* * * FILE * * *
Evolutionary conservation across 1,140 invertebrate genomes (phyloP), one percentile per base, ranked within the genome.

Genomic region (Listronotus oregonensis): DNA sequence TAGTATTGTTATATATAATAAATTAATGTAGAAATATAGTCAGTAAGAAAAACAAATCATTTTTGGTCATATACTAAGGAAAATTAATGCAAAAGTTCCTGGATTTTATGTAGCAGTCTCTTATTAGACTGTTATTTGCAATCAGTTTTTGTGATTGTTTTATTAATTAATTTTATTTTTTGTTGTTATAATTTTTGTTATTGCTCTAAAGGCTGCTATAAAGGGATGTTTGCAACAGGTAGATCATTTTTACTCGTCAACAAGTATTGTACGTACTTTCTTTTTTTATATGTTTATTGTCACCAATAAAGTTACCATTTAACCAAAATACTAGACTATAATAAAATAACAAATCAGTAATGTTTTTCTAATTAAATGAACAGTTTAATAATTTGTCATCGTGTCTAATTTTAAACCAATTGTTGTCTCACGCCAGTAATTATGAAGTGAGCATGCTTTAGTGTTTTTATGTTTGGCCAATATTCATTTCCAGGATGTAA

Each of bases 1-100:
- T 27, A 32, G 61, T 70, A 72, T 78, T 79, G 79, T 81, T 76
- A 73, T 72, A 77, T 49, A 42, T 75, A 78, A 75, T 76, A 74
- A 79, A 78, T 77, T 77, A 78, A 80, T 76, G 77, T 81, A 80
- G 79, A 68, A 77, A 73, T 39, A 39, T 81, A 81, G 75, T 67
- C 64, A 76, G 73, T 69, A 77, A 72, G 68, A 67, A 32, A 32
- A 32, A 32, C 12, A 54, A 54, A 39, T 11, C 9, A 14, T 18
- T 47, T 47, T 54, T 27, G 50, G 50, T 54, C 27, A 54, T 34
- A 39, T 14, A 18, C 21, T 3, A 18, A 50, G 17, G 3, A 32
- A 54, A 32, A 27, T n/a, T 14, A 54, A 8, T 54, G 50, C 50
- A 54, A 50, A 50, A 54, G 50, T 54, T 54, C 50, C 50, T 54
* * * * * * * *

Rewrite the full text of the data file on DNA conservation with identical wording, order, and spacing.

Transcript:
Evolutionary conservation across 1,140 invertebrate genomes (phyloP), one percentile per base, ranked within the genome.

Genomic region (Listronotus oregonensis): DNA sequence TAGTATTGTTATATATAATAAATTAATGTAGAAATATAGTCAGTAAGAAAAACAAATCATTTTTGGTCATATACTAAGGAAAATTAATGCAAAAGTTCCTGGATTTTATGTAGCAGTCTCTTATTAGACTGTTATTTGCAATCAGTTTTTGTGATTGTTTTATTAATTAATTTTATTTTTTGTTGTTATAATTTTTGTTATTGCTCTAAAGGCTGCTATAAAGGGATGTTTGCAACAGGTAGATCATTTTTACTCGTCAACAAGTATTGTACGTACTTTCTTTTTTTATATGTTTATTGTCACCAATAAAGTTACCATTTAACCAAAATACTAGACTATAATAAAATAACAAATCAGTAATGTTTTTCTAATTAAATGAACAGTTTAATAATTTGTCATCGTGTCTAATTTTAAACCAATTGTTGTCTCACGCCAGTAATTATGAAGTGAGCATGCTTTAGTGTTTTTATGTTTGGCCAATATTCATTTCCAGGATGTAA

Each of bases 1-100:
- T 27, A 32, G 61, T 70, A 72, T 78, T 79, G 79, T 81, T 76
- A 73, T 72, A 77, T 49, A 42, T 75, A 78, A 75, T 76, A 74
- A 79, A 78, T 77, T 77, A 78, A 80, T 76, G 77, T 81, A 80
- G 79, A 68, A 77, A 73, T 39, A 39, T 81, A 81, G 75, T 67
- C 64, A 76, G 73, T 69, A 77, A 72, G 68, A 67, A 32, A 32
- A 32, A 32, C 12, A 54, A 54, A 39, T 11, C 9, A 14, T 18
- T 47, T 47, T 54, T 27, G 50, G 50, T 54, C 27, A 54, T 34
- A 39, T 14, A 18, C 21, T 3, A 18, A 50, G 17, G 3, A 32
- A 54, A 32, A 27, T n/a, T 14, A 54, A 8, T 54, G 50, C 50
- A 54, A 50, A 50, A 54, G 50, T 54, T 54, C 50, C 50, T 54